Rising Seas: Greenland and Antarctic Ice Melt Speed-up Blamed

Filed in Gather Politics News Channel by on March 12, 2011 0 Comments

Rising seas are rising faster than recently thought. Scientists now point to Greenland and Antarctic ice sheets melting much faster than previously reported as the cause.  Seas are now predicted to have risen at least six inches by 2050, due to ice melt alone in these two ice sheets, and as much as 22 inches by the turn of the century.

The really bad news is… the total sea level rise by 2050 will be more like twelve inches, and by the turn of the century, as much as triple that… or more.  Mountain glacier melt and seawater expansion caused by climate change (global warming) will account about equally for the additional rise in the near term, but mountain glacier contributions should be minimal well before the turn of the century.  Sea warming, however, will continue.

The rate of melt at the poles has increased rapidly in the past few years, according to NASA data, and shows no sign of slowing.  This nearly 20 year study included two very different and independent modes of investigation: “…the mass budget method and time-variable gravity measurements from the NASA/German Aerospace Center’s Gravity Recovery and Climate Experiment (Grace) satellites.

Rising seas pose their greatest threat in coastal areas and low-lying land, of course.  As much as 25 – 30% of southern Florida could be under sea water.  But the threat is not simply in flooding due to higher water, it is also due to the greater storm surges that will occur at the land-ocean interface.  Cities and homes that might survive higher seas by diking and seawalls will be inundated by storm surges and the greater number and intensity of hurricanes brought by the higher and warmer seas.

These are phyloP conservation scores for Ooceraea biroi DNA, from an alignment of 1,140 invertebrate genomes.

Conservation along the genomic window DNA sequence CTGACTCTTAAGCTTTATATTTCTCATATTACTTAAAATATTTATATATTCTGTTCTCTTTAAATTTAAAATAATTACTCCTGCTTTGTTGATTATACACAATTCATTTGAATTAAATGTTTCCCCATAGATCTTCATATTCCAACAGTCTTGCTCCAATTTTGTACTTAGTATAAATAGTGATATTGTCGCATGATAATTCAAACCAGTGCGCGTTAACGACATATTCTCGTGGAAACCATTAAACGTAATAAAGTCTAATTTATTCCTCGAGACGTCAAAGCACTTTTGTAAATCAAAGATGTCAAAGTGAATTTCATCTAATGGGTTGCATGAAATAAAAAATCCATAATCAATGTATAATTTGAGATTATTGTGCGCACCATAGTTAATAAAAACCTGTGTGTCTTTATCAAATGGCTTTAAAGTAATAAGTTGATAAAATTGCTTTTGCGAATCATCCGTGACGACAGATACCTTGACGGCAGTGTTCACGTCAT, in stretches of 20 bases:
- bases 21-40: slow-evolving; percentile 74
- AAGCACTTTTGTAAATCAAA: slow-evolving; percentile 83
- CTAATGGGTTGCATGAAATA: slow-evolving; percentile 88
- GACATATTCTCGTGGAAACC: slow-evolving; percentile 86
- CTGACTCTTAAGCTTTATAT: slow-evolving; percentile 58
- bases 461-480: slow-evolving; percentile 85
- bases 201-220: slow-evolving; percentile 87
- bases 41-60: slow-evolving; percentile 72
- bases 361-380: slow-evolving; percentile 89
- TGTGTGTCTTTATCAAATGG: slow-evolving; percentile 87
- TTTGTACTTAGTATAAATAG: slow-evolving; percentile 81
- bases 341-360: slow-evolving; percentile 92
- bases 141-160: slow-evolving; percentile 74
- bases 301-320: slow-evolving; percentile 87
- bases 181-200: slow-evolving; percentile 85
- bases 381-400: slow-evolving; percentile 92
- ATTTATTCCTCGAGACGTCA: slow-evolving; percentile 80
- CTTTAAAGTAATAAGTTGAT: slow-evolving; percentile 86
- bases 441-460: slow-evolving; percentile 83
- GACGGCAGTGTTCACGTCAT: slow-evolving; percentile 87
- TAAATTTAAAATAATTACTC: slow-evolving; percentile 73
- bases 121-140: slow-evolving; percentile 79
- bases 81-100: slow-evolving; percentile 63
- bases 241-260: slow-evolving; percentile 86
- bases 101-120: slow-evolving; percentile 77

This new empirical data indicates strongly that rising seas are increasing much faster than projected by the Intergovernmental Panel on Climate Change (IPCC) in its landmark 2007 assessment.  The IPCC models do not seem to be accounting for nearly enough melt in these two ice sheets in the near term.  The result is that within two decades or less, much of low-lying coastal America will be under constant attack by seas that have risen six inches on average.  However, because warming occurs more at the equator, southern American coastal areas will be under greater threat from rising seas than more northern areas.

This is going to become astoundingly expensive, and soon.

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